Today saw a special lunch at the 1 star Michelin restaurant The Glasshouse in Kew, marking the departure of fine wine neighbour and close friend Keith Prothero to warmer climes until Spring 2017.
Wines were tasted sighted today and matched to food selected by The Glasshouse team before hand. As usual, they arranged an expertly chosen selection.
As always, I labour the point, that fine wine is all about tasting, drinking and enjoying with fine cuisine and fine wine friends. The great wines, while being expensive and perhaps exclusive, where nevertheless made to be drunk and enjoyed in good company. So we obliged.
Today’s “modest” palate cleanser was a JJPrum Wehlener Sonnenuhr Riesling Auslese 2001. Beautiful nose of sweet honey, crunchy white peaches, and sweet & sour lemon cordial. The palate was so rich, harmonious and balanced while simultaneously being tantalisingly fresh and vibrant, with the prettiest of acid structures. A profound example indeed. (97+/100)
Next up a flight of white Burgundies made up of a taught, tight, steely, tightly wound Domaine Leflaive Bienvenue-Batard-Montrachet 2012 (96/100); a Domaine Dujac Morey St Denis 1er Cru Monts Luisants Blanc 2011 with a tight, fresh zesty, briney, mineral laden, sea breeze infused palate (95/100); and finally a Jean Louis Chave Hermitage Blanc 1998, resplendent in all its salty, oxidative, flor-style, aldehydic green apple and pear purée splendour. Not a wine for amateurs! (93+/100)
Then on to the reds, starting with an “off vintage” La Mission Haut Brion 1981 Graves, showing taught fresh saline, salty cassis, red currant berry fruit, bitter orange and spicy tobacco and lead pencils. Wonderfully linear and lean with a hint of brett. (93+/100)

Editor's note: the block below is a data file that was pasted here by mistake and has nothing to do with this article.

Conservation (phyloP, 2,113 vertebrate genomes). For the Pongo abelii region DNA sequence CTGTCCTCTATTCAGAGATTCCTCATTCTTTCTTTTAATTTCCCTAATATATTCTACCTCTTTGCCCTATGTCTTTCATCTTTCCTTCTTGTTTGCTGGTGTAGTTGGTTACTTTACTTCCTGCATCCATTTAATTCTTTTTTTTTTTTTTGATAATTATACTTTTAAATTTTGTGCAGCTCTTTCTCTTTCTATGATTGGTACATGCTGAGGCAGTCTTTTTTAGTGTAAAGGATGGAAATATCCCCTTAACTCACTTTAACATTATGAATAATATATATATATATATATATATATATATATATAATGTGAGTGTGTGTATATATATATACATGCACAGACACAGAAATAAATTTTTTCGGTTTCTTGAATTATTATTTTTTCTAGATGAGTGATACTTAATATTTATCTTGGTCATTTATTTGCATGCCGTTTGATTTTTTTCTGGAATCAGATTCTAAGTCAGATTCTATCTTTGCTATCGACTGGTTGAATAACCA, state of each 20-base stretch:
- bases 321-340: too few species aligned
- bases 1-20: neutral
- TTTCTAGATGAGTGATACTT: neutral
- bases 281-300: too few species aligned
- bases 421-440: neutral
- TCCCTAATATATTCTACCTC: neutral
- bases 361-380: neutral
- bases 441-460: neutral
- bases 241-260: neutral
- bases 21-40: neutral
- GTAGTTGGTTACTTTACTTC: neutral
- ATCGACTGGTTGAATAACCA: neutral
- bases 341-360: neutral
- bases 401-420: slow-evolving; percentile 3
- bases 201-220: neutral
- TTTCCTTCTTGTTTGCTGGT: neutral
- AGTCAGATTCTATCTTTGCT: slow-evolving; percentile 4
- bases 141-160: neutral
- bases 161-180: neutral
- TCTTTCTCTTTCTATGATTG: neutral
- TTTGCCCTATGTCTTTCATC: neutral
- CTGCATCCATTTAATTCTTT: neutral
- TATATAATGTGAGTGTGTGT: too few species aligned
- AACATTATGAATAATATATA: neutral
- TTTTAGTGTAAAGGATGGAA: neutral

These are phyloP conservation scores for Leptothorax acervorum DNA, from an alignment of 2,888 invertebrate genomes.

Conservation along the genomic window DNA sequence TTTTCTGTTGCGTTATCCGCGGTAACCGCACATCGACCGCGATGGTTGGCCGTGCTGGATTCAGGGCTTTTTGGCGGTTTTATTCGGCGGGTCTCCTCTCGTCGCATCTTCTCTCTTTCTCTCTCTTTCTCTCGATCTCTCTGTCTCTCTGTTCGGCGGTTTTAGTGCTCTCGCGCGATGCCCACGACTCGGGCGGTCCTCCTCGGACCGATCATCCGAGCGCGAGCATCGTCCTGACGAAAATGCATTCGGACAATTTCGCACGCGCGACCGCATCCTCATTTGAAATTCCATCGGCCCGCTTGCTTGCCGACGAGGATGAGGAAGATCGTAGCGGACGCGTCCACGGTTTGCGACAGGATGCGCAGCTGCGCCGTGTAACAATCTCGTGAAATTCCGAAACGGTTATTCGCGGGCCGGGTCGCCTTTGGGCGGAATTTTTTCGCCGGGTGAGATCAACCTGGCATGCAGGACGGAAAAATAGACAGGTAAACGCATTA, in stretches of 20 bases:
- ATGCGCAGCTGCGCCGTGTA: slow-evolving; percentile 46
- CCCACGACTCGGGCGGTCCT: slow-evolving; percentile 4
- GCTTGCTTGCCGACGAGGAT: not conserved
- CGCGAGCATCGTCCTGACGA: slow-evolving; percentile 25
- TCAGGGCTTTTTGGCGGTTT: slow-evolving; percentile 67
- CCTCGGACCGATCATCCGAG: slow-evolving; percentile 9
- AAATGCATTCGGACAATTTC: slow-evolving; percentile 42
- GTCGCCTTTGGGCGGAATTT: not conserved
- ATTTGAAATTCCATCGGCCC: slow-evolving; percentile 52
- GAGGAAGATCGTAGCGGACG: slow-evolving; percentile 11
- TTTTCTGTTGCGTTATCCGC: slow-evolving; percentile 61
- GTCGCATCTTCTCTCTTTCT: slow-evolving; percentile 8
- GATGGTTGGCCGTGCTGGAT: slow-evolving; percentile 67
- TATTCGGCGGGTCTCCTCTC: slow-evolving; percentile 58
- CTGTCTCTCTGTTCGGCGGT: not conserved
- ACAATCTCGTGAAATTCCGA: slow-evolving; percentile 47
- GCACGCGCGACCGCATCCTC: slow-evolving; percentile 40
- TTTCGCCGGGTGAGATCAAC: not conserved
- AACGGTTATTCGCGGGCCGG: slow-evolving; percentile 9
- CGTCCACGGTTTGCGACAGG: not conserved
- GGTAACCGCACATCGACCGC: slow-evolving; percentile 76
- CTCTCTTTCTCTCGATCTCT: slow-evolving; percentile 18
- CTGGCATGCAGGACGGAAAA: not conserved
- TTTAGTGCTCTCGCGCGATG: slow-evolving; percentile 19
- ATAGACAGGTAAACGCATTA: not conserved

This was followed beautifully by the full, fleshy, plump, sappy, spicy Chateau Latour 1978 from Pauillac. Ultra traditional, cooler old style spicy vintage but showing exceptional balance and burnt orange fruit length. (95/100)
Last of the Bordeaux trio was a profoundly youthful Chateau Pichon Baron 1976, that teased the palate with its tight, youthfully textured forest fruits, polished mahogany, and cool, burnt sugar and molasses, licorice and salty plum nuances that develop and build in the glass. (94/100)
A fine Bordeaux trio but now it was time for some Rhone style reds. First up, what turned out to be possibly one of the wines of the lunch… Domaine de Trevallon 1990 Rouge from the Bouches du Rhone. 50/50 Cab – Shiraz, this epic wine was bursting with salty cassis, licorice, cedar spice and a vibrant black peppercorn finish. Beautifully youthful, reinforcing this wines iconic reputation. (96/100)
From one icon to a unicorn Northern Rhone red, Noel Verset Cornas 1999. Packed full of perfume and lipstick lift, dried roses, sweet cherry, and savoury depth. Fruits are beautifully pure, textured and sappy with an alluring spicy stalky finish. An epic, memorable wine. (95+/100)
After two icons, the Gros Nore Bandol 2000 had a stiff act to follow. But to everyone’s surprise, except perhaps to Jamie Goode who brought it, the wine was impressively dense, dark, savoury, sweet fruited and plush, with peppercorn spice, licorice, black berry nuances and a very youthful fine grained tannin frame. A real surprise package. (93+/100)
If you read my blog regularly, you’ll know I had a bottle of Mullineux Olerasay Solera Straw wine about a week ago. It was profound then and was profound today (98/100). But if there was ever any doubt, today we had the 2009 Mullineux vintage straw wine to compare and contrast. An amazing exercise with the 09 showing sweet caramelised yellow fruits, an incredible intensity, opulence and a deep, dense suave caramelised fig finish. (97/100)